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Cannabis and Pain

November 18, 2019

A recent editorial published in 2019 in Pain Medicine comments on the use of medical cannabis in pain management.

The editorial is entitled ‘Cannabis and Pain’ and was written by Ethan Russo, MD, Director of Research and Development for the International Cannabis and Cannabinoids Institute, Prague, Czech Republic. Dr Russo has dedicated much of his career to conducting medical research with cannabis. His research interests have included correlations of historical uses of cannabis with modern pharmacological mechanisms, and bringing attention to the benefits of cannabis.

Dr Russo’s editorial can be accessed via the following link: https://doi.org/10.1093/pm/pnz227

Dr Russo proffers the following messages in his editorial:

Certain basic truths must be advanced:

  1. We are facing an opioid crisis with attendant unacceptable iatrogenic mortality;
  2. Our nonopioid alternatives are minimally effective adjuncts in the treatment of chronic pain and often harbor their own prominent comorbidities and sequelae;
  3. There are no data that support the safety or efficacy of long-term opioids in chronic noncancer pain;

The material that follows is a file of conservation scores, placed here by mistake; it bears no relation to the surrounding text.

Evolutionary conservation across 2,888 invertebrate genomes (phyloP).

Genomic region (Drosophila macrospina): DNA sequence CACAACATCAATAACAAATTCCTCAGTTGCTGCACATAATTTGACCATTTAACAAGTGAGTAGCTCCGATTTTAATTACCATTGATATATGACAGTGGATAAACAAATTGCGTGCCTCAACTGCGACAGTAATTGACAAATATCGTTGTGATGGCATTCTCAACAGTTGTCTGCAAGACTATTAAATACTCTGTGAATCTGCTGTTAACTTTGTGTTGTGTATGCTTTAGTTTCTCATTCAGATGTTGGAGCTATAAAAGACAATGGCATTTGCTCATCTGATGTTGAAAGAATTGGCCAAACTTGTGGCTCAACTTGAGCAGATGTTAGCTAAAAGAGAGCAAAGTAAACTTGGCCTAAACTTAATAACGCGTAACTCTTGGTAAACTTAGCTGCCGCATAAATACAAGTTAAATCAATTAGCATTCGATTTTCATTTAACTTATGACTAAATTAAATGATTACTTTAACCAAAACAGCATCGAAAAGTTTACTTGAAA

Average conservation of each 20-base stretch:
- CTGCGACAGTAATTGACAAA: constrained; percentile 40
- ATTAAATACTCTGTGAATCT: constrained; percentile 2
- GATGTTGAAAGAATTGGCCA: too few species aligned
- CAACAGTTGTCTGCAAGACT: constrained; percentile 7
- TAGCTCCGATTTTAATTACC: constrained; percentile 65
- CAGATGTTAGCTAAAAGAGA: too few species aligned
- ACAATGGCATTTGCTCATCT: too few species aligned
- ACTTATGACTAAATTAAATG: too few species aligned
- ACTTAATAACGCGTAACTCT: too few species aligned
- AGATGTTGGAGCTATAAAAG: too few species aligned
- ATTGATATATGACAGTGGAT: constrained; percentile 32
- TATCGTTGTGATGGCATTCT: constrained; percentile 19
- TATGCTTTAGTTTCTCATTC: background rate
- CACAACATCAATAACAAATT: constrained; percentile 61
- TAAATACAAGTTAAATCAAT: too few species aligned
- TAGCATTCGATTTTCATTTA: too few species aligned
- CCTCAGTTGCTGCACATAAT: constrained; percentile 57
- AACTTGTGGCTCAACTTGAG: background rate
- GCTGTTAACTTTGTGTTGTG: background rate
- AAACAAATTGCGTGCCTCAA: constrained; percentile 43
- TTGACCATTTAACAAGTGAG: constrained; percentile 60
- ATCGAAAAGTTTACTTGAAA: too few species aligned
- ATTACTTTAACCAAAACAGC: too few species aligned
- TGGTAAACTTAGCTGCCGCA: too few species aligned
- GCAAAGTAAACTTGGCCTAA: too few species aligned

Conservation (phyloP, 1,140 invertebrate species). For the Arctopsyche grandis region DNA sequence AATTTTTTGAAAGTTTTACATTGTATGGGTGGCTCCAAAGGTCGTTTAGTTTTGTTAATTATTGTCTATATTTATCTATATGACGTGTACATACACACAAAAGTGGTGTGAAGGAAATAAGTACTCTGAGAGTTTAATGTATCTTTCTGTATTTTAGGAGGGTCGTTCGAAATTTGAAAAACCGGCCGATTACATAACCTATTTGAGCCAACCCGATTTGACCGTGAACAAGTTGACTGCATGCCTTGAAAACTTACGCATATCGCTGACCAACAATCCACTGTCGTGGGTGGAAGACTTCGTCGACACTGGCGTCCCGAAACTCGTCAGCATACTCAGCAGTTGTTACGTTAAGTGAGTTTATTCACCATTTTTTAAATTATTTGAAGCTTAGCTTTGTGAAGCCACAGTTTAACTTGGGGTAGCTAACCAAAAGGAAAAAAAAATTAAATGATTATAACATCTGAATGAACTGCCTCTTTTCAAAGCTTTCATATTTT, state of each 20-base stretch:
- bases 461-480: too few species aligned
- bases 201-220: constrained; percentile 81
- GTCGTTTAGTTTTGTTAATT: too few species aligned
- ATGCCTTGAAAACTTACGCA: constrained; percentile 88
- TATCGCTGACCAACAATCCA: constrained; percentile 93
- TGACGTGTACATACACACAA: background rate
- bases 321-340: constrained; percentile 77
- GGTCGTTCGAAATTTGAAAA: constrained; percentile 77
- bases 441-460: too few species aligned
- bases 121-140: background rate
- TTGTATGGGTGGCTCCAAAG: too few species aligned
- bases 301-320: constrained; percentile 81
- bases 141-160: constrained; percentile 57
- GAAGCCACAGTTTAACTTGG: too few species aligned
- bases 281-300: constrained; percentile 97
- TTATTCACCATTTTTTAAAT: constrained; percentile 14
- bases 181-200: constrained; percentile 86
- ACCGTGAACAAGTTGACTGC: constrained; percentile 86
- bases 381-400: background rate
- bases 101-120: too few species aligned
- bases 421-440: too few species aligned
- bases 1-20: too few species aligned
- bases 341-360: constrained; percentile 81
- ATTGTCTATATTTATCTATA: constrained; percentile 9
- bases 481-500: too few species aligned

4. Little is on the drug development horizon that portends to alter this landscape;
  5. Whether anyone likes it or not, increasing millions of people around the globe are utilizing cannabis to treat their pain, and observational studies and surveys repeatedly demonstrate that pain is the top medical indication for cannabis usage, in the range of 70% of all patients;
  6. No medicine is successful commercially or otherwise unless the patient perceives that they are improved through its usage; and
  7. As we lack objective measurement of pain on the clinical front (the putative “pain-o-meter”), we have only the patients’ opinions and those of their caregivers to guide measures of efficacy.

Dr Russo concludes with, “I urge clinicians to educate themselves on cannabis, cannabinoids, and the endocannabinoid system, to understand that cannabis is a variable botanical with distinct pharmacological differences between chemovars with attendant preparation-specific effects, and to engage their patients in substantive discussions of the impact that cannabis may have on their quality of life.”

The importance of education and public discussion rounds out a poignant editorial that highlights the need for quality use of medicines and harm minimisation.

References:
Russo, E. (2019). Cannabis and Pain. Pain Medicine.